Beginning Saturday, Orange County residents will have to stay in and nonessential businesses will have to close at night following Gov. Gavin Newsom’s statewide curfew as the second coronavirus wave hits.
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The order requires “non-essential work, movement and gatherings stop between 10 PM and 5 AM in counties in the purple tier. The order will take effect at 10 PM Saturday, November 21 and remain in effect until 5 AM December 21. This is the same as the March Stay at Home Order, but applied only between 10 PM and 5 AM and only in purple tier counties that are seeing the highest rates of positive cases and hospitalizations.”
The incoming curfew comes as local epidemiologists and public health experts are concerned that Orange County may max out its hospital capacity, which could lead to more deaths.
[Click here to read what the public health experts said.]
Secretary of the state Health and Human Services Agency, Dr. Mark Ghaly, said case rates across the state are rising faster now than they were in the first wave in the Summer.
“What are we hoping to gain?” Ghaly told reporters at a Thursday news conference. “It’s to avoid further restrictions … COVID-19 goes from 0 to 60 miles per hour very quickly.”
He also said more restrictions are “what we hope to avoid, but all tools are on the table.”
“But hope our collective actions … to keep our protective behaviors up, will help stem the tide and bring surging numbers down very, very soon.”
He also said the curfew is aimed at helping protect people older than 65, which make up the majority of virus deaths.
“Why now? We want to keep highest risk individuals safe. Many people who might be out and about every day between 10 and 5 are not usually the most vulnerable — not those with underlying conditions — that said, we know for those who are out, those infections can quickly spread to other settings,” Ghaly said.
In a Thursday tweet, Orange County Sheriff Don Barnes said his department is still “assessing the action by the Governor.”
“Throughout the pandemic, the Orange County Sheriff’s Department has taken an education-first approach with regard to public health orders,” Barnes said in the tweet. “At this time, due to the need to have deputies available for emergency calls for service, deputies will not be responding to requests for face-coverings or social gatherings-only enforcement.”
Newsom said the curfew is needed to help slow the spread.
“The virus is spreading at a pace we haven’t seen since the start of this pandemic and the next several days and weeks will be critical to stop the surge. We are sounding the alarm,” Newsom said in a Thursday news release. “It is crucial that we act to decrease transmission and slow hospitalizations before the death count surges. We’ve done it before and we must do it again.”
The Governor wasn’t at the Thursday news conference and he usually does big announcements like the incoming curfew order.
Newsom’s been criticized this week since news reports of him eating, seemingly indoors, at a high-end restaurant earlier this month with about a dozen people, including a longtime political ally and lobbyist.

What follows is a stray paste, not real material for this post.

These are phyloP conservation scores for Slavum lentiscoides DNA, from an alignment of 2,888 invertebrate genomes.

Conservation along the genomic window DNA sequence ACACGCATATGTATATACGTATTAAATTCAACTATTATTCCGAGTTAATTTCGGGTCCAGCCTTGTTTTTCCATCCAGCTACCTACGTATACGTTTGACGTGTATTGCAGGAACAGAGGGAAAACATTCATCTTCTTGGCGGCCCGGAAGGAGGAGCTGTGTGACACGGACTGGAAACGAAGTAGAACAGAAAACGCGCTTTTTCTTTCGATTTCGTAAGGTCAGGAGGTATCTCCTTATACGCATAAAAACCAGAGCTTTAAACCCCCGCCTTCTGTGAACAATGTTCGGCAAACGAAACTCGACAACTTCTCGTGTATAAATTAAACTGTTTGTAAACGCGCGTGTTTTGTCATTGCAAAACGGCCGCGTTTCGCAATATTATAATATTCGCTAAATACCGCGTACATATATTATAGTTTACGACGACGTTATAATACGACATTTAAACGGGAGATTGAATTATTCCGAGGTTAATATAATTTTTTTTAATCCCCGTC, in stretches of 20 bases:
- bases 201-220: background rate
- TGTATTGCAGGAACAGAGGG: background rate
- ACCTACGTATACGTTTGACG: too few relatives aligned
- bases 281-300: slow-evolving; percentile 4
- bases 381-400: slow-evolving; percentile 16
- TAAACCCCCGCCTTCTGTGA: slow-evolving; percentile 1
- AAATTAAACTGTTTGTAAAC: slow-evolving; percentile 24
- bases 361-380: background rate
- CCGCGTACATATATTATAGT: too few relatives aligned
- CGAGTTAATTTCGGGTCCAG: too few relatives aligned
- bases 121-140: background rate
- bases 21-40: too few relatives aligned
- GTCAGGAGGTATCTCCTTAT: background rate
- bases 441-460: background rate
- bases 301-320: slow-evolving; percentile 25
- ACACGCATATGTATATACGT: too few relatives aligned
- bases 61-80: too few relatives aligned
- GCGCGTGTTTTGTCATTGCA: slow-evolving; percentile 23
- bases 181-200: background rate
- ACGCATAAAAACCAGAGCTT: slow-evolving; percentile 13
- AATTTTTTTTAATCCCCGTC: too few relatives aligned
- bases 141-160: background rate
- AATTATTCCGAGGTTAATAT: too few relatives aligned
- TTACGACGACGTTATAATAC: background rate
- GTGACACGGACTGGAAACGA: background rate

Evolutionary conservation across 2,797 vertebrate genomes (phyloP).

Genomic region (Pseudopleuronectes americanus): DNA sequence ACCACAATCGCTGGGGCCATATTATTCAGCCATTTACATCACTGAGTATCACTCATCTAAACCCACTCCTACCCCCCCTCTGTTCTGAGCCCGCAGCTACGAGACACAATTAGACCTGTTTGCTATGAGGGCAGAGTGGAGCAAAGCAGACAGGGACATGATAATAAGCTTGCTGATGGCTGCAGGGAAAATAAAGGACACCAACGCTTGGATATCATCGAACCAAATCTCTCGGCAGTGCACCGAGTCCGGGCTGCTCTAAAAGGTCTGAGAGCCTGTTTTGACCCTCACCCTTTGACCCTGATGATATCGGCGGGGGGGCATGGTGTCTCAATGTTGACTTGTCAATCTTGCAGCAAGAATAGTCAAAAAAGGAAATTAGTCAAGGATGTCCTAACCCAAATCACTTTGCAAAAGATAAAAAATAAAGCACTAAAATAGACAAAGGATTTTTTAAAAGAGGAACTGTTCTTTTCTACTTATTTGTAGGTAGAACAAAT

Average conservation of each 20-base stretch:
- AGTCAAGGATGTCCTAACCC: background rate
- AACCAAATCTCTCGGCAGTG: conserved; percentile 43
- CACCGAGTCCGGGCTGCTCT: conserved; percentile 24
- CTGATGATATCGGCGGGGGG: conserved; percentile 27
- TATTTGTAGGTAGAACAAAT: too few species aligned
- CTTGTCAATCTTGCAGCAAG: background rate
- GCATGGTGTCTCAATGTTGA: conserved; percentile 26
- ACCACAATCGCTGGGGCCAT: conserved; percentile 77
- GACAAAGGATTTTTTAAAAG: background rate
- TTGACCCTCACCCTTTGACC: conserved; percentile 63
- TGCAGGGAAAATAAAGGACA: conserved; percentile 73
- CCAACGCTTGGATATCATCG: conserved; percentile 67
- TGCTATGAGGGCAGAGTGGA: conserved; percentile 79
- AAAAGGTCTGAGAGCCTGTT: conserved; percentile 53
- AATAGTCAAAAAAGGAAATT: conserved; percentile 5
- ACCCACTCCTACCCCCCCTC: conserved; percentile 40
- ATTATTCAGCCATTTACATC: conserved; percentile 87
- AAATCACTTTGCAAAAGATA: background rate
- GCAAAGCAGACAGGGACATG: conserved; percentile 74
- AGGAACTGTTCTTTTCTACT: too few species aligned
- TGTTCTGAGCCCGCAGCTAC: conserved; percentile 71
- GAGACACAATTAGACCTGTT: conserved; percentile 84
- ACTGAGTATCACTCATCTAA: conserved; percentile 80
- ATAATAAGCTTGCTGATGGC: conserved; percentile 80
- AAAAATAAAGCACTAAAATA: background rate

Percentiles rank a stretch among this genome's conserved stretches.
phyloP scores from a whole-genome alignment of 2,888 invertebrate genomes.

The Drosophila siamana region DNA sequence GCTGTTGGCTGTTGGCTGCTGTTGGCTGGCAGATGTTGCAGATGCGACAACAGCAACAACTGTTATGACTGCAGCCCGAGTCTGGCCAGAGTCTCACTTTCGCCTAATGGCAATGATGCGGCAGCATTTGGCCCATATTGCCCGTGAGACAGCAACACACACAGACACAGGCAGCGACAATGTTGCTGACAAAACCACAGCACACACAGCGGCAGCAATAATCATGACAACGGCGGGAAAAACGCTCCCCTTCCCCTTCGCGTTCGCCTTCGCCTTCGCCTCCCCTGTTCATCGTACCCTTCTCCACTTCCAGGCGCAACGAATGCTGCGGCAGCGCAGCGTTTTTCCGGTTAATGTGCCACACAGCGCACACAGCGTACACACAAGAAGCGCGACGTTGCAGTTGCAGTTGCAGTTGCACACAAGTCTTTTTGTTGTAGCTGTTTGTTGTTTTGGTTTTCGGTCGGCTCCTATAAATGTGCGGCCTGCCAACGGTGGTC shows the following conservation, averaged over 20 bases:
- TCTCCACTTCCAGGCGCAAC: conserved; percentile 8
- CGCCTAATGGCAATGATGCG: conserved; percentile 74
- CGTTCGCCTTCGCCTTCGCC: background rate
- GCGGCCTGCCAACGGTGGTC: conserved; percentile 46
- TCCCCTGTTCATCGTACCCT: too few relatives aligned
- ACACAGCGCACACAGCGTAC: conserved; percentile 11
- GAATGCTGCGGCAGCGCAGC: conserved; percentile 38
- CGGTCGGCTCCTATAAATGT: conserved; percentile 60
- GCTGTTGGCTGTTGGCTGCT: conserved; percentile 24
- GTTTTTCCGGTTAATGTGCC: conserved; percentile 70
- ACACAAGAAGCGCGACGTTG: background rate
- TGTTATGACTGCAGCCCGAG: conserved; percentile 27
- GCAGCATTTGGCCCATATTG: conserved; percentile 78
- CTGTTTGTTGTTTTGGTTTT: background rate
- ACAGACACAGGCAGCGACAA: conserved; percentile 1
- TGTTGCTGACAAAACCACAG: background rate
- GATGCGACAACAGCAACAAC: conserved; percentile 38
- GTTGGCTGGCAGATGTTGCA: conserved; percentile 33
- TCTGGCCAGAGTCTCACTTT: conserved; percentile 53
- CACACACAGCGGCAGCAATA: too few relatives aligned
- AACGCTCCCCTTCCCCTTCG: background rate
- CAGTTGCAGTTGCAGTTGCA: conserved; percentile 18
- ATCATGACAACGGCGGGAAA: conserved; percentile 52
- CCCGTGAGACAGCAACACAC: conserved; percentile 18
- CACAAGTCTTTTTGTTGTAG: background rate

Meanwhile, OC’s hospitalizations have been steadily increasing since November began.
As of Thursday, 304 people were hospitalized, including 83 in intensive care units.
When November began, there were 183 people in hospitals, including 60 in ICUs.
Orange County’s cases have been steadily increasing too.
On Thursday, the county Health Care Agency reported 582 new cases.
Over the past week, the daily new cases reported the agency has averaged over 500 new virus cases a day.
Ghaly said roughly 12 percent of all newly infected people statewide end up in hospitals two to three weeks down the road.
California saw roughly 11,000 new cases Thursday.
“Ten thousand cases a day? You can see how that number adds up … you can see a challenge on our entire health care system. In many ways, the days and weeks to come will be very different,” Ghaly said, hinting at “some tough choices, decisions – even unpopular ones.”
State public health officials can’t exactly pinpoint where the outbreaks are happening either.
“So what has caused the rise to go so high and so fast … we do have plenty of data and evidence around certain sectors. But, overall, I will say that there is no single culprit. It’s a combination of factors,” Ghaly said.
He said it’s a mix of restaurants and businesses reopening, sports team celebrations, protests and private gatherings. Also, Ghaly said, since the weather is getting colder, more people are hanging out indoors, which significantly increases the chances of spreading the virus.
Ghaly said the curfew would’ve been issued regardless of the upcoming Thanksgiving holiday.
“At this level of surge, no matter what’s coming next week, we would take these actions.”
UC Irvine epidemiologist Daniel Parker said the transmission rates are already at alarming levels.
“The new cases are high now. It’s not good. So, weeks from now, we’re still going to see these cases and hospitalizations climbing — maybe even faster. And at the same time we don’t have any extra interventions (masks, physical distancing, limited gatherings) to put in place, so we have to rely on people’s behavior,” Parker said in a Thursday phone interview, before the curfew order was issued.
In a Thursday news release, Ghaly said the curfew hopes to mimic some of the March’s stay-home order effects.
“We know from our stay at home order this spring, which flattened the curve in California, that reducing the movement and mixing of individuals dramatically decreases COVID-19 spread, hospitalizations and deaths,” Ghaly said in the news release. “We may need to take more stringent actions if we are unable to flatten the curve quickly. Taking these hard, temporary actions now could help prevent future shutdowns.”
Reporter Brandon Pho contributed to this story.